The method and apparatus of the present invention make it possible to convert harmful substances efficiently into harmless substances. In addition, the unreacted ozone does not leak into the processed gas. What should also be noted is that a polluted gas cleaning system of a high performance, in which the harmful substance decomposing function and sterilizing function inherent in ozone are fully utilized, can be realized by the present invention with relatively simple facilities. It follows that the present invention can be applied in various fields including, for example, cleaning, deodorizing and/or sterilization of the air within general office buildings, hospitals, hotels, food plants, subway premises, play rooms and trains; cleaning of waste gases containing traces of organic substances, which are discharged from printing factories, injection molding factories, clean rooms, and paint factories; treatment of waste gases generated from dust burning furnaces; deodorizing of waste gases generated from fermenting factories and garbage disposal units; and removal of malodors from raw sewage and sewerage treating process.

The present invention will now be described more in detail with reference to Examples.

EXAMPLE 1

The air containing 100 ppm of isopropyl alcohol (IPA) as a harmful substance, which was used as a pseudo waste gas of a printing factory, was processed by a processing apparatus of the construction shown in FIG. 1, except that the layer 182 of an ozone decomposing agent and a partition plate 183 were not included in the apparatus, under the conditions shown in Table 2. Each of high-silica adsorbents A to D shown in Table 1 was loaded in the adsorbing layer 181.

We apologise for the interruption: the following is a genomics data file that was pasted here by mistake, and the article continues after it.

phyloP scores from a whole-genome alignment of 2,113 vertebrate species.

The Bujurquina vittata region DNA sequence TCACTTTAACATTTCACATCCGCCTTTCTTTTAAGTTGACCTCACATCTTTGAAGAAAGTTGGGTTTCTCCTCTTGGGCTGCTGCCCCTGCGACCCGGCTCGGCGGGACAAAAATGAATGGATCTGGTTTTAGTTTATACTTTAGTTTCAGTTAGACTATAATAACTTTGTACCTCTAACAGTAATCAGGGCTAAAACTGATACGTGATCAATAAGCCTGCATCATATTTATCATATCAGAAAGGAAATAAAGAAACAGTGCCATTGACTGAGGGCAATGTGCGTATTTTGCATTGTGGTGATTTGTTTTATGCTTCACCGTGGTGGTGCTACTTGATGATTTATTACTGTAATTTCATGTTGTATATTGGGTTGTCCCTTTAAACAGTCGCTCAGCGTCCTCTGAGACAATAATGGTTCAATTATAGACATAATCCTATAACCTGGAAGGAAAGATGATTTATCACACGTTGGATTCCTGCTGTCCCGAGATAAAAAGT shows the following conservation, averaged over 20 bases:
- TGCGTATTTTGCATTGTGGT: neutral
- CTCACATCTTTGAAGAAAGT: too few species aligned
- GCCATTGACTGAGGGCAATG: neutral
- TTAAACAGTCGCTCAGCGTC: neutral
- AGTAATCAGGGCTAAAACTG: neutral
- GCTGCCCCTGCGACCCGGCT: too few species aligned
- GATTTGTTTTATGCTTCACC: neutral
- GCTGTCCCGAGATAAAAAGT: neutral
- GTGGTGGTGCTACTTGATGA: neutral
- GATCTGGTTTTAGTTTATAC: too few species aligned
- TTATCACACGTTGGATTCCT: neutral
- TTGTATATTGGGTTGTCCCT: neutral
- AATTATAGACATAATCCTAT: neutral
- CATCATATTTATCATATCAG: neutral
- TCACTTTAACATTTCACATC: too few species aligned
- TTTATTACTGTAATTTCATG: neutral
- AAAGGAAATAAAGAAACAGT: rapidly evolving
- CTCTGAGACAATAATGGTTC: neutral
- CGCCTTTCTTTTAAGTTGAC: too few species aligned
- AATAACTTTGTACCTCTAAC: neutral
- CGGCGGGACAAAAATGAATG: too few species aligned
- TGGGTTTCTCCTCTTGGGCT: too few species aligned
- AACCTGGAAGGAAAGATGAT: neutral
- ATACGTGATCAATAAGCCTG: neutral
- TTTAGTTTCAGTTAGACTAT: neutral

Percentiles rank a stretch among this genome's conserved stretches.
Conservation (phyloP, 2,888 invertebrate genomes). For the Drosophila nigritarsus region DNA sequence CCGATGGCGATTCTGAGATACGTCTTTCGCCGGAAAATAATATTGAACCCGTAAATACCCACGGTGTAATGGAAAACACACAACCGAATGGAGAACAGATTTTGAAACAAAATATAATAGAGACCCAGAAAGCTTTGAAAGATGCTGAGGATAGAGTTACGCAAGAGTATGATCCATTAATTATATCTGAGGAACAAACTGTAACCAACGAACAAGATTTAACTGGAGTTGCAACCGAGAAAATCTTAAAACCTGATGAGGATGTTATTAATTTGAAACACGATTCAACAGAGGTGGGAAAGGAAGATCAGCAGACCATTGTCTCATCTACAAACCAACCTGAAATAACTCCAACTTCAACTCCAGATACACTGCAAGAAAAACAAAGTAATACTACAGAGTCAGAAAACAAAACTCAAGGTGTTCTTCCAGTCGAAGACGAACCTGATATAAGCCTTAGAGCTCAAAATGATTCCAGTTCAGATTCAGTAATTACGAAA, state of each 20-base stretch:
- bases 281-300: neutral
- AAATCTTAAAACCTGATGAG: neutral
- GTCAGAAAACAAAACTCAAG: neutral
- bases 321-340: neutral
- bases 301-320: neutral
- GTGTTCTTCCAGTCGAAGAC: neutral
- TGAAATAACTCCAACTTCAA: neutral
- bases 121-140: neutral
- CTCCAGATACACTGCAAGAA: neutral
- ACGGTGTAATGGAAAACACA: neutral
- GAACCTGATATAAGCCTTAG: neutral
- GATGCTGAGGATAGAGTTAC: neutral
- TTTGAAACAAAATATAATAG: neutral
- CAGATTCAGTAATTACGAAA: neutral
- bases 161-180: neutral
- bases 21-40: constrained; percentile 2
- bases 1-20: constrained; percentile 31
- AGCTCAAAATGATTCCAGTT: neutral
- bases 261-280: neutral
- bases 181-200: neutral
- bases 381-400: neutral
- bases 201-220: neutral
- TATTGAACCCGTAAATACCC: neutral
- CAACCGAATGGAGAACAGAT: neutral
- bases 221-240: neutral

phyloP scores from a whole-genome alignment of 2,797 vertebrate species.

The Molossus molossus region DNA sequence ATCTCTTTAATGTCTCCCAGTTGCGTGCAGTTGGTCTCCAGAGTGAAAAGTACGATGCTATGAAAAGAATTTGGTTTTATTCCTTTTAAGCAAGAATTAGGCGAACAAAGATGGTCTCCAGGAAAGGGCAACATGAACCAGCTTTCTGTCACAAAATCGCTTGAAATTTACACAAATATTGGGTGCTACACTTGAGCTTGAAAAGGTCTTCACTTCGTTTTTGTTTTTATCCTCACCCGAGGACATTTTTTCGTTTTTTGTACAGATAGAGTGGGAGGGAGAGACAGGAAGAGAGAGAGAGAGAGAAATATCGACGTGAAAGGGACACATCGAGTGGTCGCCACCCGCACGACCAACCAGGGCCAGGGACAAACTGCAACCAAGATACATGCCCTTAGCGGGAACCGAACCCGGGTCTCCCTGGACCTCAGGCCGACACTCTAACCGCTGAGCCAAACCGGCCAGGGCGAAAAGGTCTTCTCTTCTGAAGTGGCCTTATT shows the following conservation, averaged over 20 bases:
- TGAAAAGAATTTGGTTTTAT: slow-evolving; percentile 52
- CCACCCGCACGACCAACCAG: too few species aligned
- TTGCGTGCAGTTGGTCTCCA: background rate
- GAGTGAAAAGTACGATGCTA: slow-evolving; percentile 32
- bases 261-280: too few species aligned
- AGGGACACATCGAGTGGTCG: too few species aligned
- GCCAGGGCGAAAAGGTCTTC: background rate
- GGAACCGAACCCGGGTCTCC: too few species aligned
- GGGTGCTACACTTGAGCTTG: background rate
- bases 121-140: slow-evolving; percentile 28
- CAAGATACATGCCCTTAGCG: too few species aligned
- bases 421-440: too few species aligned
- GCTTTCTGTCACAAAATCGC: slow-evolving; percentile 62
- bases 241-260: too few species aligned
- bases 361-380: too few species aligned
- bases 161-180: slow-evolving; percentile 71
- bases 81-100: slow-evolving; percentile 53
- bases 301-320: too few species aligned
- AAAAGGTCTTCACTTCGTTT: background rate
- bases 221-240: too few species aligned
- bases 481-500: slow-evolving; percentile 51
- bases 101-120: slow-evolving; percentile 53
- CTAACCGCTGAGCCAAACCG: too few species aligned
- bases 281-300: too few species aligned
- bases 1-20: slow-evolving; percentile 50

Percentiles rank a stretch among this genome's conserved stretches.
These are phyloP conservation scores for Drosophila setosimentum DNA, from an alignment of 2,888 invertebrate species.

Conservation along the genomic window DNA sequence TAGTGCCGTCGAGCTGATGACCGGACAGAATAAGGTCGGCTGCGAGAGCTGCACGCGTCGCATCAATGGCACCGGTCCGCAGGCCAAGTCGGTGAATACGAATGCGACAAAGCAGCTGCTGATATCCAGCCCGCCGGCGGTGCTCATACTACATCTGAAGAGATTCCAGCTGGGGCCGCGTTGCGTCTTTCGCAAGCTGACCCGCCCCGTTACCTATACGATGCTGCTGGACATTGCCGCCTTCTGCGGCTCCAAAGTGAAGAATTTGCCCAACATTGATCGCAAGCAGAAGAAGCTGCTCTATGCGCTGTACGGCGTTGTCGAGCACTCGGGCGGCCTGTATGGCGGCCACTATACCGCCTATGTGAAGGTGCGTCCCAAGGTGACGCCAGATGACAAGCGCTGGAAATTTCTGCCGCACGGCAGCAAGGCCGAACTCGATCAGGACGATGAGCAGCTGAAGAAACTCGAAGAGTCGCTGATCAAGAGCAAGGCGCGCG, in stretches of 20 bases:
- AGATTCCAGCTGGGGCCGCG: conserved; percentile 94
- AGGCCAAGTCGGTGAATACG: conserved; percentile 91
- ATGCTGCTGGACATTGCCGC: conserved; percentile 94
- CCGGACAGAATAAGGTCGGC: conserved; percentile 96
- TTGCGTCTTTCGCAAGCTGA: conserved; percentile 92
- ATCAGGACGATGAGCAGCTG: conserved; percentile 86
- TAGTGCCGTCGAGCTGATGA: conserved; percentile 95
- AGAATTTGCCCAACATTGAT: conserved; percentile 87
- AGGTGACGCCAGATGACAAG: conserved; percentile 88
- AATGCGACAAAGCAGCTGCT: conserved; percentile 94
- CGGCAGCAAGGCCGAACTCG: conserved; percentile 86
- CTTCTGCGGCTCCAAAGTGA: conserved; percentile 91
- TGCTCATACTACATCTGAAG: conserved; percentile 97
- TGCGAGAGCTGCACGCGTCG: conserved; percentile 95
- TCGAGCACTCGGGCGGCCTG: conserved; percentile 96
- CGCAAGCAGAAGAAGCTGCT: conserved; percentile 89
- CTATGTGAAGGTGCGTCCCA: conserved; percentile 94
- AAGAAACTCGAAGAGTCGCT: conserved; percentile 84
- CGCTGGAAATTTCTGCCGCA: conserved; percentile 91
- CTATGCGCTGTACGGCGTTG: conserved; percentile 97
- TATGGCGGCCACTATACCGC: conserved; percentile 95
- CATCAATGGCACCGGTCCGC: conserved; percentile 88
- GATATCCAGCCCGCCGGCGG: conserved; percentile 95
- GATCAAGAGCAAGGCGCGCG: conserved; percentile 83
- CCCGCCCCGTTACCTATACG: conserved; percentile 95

TABLE 1
Adsorbent Used
SiO2/Al2O3
Symbol Kind Ratio Shape
A Mesoporous Silicate Honeycomb
B Dealumination  70 Honeycomb
Faujasite
C High-Silica 400 Honeycomb
Pentacile Zeolite
D Silica Gel Honeycomb

TABLE 2
Test Conditions
Adsorbent Amount Used: 2 m3
Polluted Gas: IPA Content: 100 ppm
Pseudo waste Flow Rate: 104 m3 N/h
gas of printing Superficial Velocity: 2 m/s
factory
Processing 25° C.
Temperature
Ozone Amount Ozone/IPA Molar Ratio of 0-30

The air containing 100 ppm of IPA was processed under the conditions shown in Table 2, and the IPA concentration and the ozone concentration in the gas sampled in the discharge conduit 19 of the adsorber 18 were measured, with the results as shown in FIG. 2. The experimental data were found to be substantially the same in the cases of using the adsorbents A, B and C. Therefore, these cases are handles as a single case in the graph of FIG. 2. Specifically, curves a and b relate to the adsorbent A, B and C, while curves c and d relate to the adsorbent D. The values put in the parentheses represent the concentrations (ppm) plotted on the ordinates (two ordinates). Table 3 shows the IPA concentrations and ozone concentrations at the outlet portion at ozone/IPA molar ratios of 5, 15 and 25.

As apparent from FIG. 2, an ozone/IPA molar ratio of about 20 was required for removing at least 50% of IPA, and the leaking ozone was found to be about 10 ppm, in the case of using the adsorbent D. In the cases of using the adsorbents A to C, however, at least 50% of IPA was removed at an ozone/IPA molar ratio of only 2. Where the ozone/IPA molar ratio was 3, at least 80% of IPA was removed. Also, the leaking ozone was found to be 1 ppm or less at an ozone/IPA molar ratio of 10 or less. Further, the leaking ozone was 3 ppm at an ozone/IPA molar ratio of 15.